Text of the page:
My next two English lessons are with the same group – my lower ability Year 10s. They’re what you might refer to as ‘hard work’ and although there are only 12 of them, they’ve kicked hard against Macbeth for the last month or so. Behaviour has not been good and at times I’ve ended their lessons exhausted.

Today, I decide we’re going to do a big timeline of important events in Macbeth with key quotes added. We’ll do it via my whiteboard, which is actually three put together. The students will contribute via questioning and hopefully a bit of their own volunteering of information. It’s quite demanding doing it this way because as the teacher you’re driving everything forward, doing lots of writing, prompting with questions, key words and hints, while hoping that they don’t notice how hard they’re working and how much they’re writing. And you’re doing it with your back to the room for large chunks of the lesson, which with this group is a bit of a risk. Especially if one of them’s brought the darts again. Just kidding.

To my great delight it works. Have a look for yourself.

However, it’s not without its hitches. I have to stop within about 5 minutes as two students have copied what’s on my board exactly. So not only has their A3 sheet got a big timeline horizontally, but they’ve also copied the edges of each board – remember there are 3 put together, so my one big board space has two vertical lines down it. Rather than a timeline they’ve got a grid and when I ask why they tell me it’s what I did. They’re staggered when I tell them it’s the edges of two of the boards. They’d thought that I’d drawn on the vertical lines and despite the fact that they’d always been there, they hadn’t noticed them in almost a whole academic year! As horrified as they are and as amused as I am, it only takes a fresh couple of sheets of A3 and they’re good to go again.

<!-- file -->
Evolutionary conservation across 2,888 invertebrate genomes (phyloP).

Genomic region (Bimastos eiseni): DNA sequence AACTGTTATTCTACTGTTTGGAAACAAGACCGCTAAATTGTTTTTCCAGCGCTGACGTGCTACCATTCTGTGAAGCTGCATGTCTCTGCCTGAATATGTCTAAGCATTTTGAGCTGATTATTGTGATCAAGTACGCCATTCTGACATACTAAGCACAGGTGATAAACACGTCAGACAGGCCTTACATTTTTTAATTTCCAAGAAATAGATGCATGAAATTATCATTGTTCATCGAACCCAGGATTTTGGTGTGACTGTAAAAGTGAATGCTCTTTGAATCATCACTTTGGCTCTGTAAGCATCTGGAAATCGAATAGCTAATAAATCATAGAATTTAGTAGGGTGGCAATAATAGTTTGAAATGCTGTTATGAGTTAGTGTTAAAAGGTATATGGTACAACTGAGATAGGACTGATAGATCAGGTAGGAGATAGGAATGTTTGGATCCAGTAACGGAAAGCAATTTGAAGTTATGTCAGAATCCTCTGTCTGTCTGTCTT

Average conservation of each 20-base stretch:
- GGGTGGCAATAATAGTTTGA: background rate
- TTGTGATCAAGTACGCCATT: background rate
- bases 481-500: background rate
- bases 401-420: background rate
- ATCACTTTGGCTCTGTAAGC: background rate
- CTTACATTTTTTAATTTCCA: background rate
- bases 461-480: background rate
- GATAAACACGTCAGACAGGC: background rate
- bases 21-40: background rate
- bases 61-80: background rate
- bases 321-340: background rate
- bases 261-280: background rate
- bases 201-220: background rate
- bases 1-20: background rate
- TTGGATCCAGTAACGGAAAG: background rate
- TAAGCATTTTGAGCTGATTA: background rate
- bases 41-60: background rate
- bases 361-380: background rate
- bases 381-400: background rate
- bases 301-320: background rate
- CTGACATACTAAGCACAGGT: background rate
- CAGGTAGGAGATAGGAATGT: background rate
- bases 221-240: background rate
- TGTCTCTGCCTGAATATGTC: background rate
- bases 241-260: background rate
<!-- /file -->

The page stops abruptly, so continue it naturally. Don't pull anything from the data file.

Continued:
By the end of the two hours though every student has an A3 timeline chock full of Macbeth flavoured goodness. They’ve enjoyed doing it, they’re telling me that they understand the play more now (even if it’s just what happens) and they have a good 15 or so quotes to learn/ignore. Maybe the day is taking a turn for the better?